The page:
Volume XXI, No.2 Winter 2001
Gentile, Gian P. How Effective is Strategic Bombing? Lessons Learned from World War II to Kosovo. New York and London: New York University Press, 2001.
Strategic bombing is not considered a subset of low-intensity conflict. But US policy-makers and the American public wish it were. Indeed, the high-altitude bombing of Serbia in 1999 as well as periodic attacks with cruise missiles on targets in Iraq, Afghanistan and Somalia may already have made the American wish a reality. Just as the Nuclear Age revealed itself to be not an era of total war, but a New Age of limited war, so the Missile Age has lent itself to low-intensity conflict.
Strategic bombing seems to have adapted itself nicely to the exigencies of democratic government; providing a way of waging limited war at arm’s length, minimizing casualties on both sides of the conflict and satisfying both domestic population and politician. Thus, from Vietnam where targets were often hand-picked by White House politicians and advisors, to Kosovo and Serbia where the use of ground troops was ruled out a priori in order to sooth a nervous American public, strategic bombing has become at fin de siecle the American way of war. It is left to Gian Gentile, an active duty US army officer with a PhD in history from Stanford, to pose the question US policy-makers should be asking: How effective is strategic bombing?
Gentile’s answers are fresh because he intends to show the reader that the question has rarely been answered honestly or even, in some cases, competently. As Gentile points out the US Air Force among others has frequently, and sometimes purposely, failed to distinguish between the effects of strategic bombing and its effectiveness. The effects, physically observed and measured, are relatively easy to see and to report - and impress the public with. The effectiveness of same is wide open for debate. The difficulty in proving its effectiveness is precisely why strategic bombing remains controversial.
The only disappointment in this marvelous book is the misleading subtitle. The book is less about “lessons learned from World War II to Kosovo” than it is an engaging treatment of the vicissitudes of the United States Strategic Bombing Survey (USSBS) following World War II: Gentile does not treat equally all episodes “from World War II to Kosovo.” Instead, his study is essentially of “the interpretive framework USSBS analysts brought to their work” after World War II. Six of his seven chapters take us through a fascinating tale of scientific, bureaucratic, analytic, inter-service and political difficulties. Only in the last chapter are more recent cases treated. But Korea and Vietnam are given scant attention, as is Kosovo. Only the Gulf War and its corresponding Gulf War Air Power Survey (GWAPS) receives detailed analysis.
Of course, for these other interventions no such grandiose surveys were carried out by the United States government. Gentile does not treat the other cases in depth because, of course, neither did the US Air Force. Nor did the USAF study cases of intervention in which no strategic air power was employed. The absence of these null cases is a serious methodological problem for those, like Gentile, who truly want to know the effectiveness, rather than the effects of strategic bombing.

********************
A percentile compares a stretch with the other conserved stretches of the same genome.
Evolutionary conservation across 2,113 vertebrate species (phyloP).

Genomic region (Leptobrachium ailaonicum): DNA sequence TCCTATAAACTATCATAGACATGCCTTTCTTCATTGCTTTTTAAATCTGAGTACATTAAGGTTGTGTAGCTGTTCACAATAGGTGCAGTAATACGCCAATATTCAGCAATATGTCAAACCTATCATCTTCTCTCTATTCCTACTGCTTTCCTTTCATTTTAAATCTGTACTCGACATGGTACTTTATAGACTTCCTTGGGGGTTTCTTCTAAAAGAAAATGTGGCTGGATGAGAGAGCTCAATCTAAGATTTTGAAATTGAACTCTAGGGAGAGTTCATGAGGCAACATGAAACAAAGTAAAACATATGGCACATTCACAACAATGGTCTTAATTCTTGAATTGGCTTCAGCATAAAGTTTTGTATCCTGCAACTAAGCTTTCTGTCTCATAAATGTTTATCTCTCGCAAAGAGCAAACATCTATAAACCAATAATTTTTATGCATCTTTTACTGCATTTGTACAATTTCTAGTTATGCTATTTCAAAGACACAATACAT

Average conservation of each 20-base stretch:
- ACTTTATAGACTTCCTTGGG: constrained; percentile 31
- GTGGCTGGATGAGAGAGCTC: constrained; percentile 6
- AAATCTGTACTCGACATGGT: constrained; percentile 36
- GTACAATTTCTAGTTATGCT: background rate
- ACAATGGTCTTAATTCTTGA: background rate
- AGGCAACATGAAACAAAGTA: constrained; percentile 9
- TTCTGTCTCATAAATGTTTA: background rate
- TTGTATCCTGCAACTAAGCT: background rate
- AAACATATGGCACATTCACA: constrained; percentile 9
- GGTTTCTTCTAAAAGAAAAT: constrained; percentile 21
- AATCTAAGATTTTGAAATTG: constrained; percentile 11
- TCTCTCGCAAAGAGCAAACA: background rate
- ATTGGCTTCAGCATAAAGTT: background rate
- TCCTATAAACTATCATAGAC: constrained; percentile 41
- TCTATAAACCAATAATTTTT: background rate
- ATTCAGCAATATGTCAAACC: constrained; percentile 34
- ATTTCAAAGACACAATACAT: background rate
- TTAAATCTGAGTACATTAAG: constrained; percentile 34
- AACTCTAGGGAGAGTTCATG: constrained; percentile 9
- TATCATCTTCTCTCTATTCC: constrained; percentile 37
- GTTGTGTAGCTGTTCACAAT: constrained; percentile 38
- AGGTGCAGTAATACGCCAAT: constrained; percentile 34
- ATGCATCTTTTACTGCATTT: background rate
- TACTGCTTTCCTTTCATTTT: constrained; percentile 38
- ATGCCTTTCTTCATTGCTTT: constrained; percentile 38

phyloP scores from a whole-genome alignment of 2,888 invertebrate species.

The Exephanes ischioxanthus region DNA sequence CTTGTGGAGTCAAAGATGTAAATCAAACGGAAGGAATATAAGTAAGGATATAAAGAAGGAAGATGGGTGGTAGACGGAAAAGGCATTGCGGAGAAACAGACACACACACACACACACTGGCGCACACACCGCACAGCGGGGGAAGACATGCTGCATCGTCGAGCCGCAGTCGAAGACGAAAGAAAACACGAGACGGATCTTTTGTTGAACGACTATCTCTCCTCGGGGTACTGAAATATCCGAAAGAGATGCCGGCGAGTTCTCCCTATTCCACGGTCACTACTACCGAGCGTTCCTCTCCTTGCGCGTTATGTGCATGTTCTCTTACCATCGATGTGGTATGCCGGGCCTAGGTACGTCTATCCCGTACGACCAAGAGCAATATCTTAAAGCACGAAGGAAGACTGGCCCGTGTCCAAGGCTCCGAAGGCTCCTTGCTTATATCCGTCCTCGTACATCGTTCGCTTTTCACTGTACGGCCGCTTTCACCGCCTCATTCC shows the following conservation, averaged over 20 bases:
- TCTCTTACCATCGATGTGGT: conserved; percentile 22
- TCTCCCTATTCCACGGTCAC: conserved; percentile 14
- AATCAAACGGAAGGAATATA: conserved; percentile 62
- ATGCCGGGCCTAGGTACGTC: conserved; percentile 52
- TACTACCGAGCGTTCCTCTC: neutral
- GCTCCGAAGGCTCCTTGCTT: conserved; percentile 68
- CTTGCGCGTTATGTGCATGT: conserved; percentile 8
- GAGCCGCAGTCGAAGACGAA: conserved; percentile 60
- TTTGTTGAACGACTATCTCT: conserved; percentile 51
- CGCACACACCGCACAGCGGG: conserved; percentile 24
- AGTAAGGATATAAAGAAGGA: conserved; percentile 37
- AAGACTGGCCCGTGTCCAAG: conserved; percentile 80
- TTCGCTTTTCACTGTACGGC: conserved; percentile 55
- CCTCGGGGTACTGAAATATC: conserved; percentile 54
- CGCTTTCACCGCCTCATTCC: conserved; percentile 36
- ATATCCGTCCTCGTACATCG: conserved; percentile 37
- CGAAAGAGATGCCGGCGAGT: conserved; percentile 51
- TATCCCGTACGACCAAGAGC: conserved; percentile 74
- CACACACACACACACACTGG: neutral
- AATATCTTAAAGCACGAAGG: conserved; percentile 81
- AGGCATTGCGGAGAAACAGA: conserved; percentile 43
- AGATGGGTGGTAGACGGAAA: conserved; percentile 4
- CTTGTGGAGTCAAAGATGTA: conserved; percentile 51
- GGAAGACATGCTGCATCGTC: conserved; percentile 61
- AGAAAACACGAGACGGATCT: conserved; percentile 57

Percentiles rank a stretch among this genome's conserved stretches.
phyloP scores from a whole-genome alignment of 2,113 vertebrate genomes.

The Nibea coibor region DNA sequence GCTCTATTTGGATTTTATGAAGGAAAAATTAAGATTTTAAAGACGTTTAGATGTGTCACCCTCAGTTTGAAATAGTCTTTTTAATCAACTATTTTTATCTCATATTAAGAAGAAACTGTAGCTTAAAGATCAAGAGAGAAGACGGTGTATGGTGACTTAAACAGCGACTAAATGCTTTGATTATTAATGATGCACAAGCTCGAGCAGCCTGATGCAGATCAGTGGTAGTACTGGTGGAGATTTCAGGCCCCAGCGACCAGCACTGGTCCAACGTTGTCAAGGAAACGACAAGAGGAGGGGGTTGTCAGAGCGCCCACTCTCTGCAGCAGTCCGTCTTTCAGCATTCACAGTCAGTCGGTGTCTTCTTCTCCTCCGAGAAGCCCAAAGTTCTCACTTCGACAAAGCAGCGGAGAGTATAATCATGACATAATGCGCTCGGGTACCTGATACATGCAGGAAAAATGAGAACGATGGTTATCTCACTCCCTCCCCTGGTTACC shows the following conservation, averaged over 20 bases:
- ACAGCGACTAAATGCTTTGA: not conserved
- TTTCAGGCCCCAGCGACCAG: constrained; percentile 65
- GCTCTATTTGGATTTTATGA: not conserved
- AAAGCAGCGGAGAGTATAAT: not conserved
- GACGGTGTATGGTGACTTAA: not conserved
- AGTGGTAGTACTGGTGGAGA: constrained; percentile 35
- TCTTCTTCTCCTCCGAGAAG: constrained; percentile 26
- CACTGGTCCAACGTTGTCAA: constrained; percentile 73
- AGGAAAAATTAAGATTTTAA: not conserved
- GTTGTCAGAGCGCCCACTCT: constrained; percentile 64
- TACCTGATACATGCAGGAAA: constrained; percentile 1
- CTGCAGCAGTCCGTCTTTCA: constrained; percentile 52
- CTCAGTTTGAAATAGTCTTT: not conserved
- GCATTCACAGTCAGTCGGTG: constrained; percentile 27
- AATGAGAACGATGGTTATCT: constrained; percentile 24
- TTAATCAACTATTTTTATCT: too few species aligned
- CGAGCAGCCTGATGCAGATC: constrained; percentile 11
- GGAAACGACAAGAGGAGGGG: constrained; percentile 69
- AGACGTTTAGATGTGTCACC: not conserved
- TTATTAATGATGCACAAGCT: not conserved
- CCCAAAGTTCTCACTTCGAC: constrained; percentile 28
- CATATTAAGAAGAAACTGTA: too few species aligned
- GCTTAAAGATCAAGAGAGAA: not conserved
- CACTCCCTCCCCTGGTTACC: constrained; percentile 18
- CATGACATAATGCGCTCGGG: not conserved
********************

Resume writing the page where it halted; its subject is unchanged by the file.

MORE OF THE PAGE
How does the UASF explain, defend, treat or ignore the numerous instances in which the end-all-and-be-all instrument of force was not used? Do these null cases by implication support the critics of strategic bombing doctrine? Do such null cases suggest, as critics have said from the first, that strategic bombing is a single dimension of US force, not to be over-rated or over-emphasized, especially at the expense of other services?
While no strategic bombing survey on the order of the USSBS or GWAPS was carried out for the Korean or Vietnam conflicts, specialists have examined the use of air power and strategic bombing in both those wars. Vietnam has been extensively and even-handedly treated by Mark Clodfelter in The Limits of Air Power (New York: Free Press, 1989) and more recently by Wayne Thomson in To Hanoi and Back (Washington, DC: Smithsonian Institute Press, 2000). Korea has been looked at carefully by Robert Futrell in The United States Air Force in Korea (Office of Air Force History, 1983), and more recently by Conrad C. Crane in American Air Power Strategy in Korea (Lawrence, KS: University of Kansas Press, 2000). Gentile’s book complements those very well.
And in the end, the lessons learned from Word War II to Kosovo and from the USSBS and GWAPS essentially amount to the unsettling conclusion that we know little about the effectiveness of strategic bombing. For this very reason the book will be valuable for any library as well as for any number of undergraduate or graduate courses in public policy analysis, national security, air power, war strategy, history of World War II and, of course, bureaucratic politics.
Peter J. Woolley
Fairleigh Dickinson University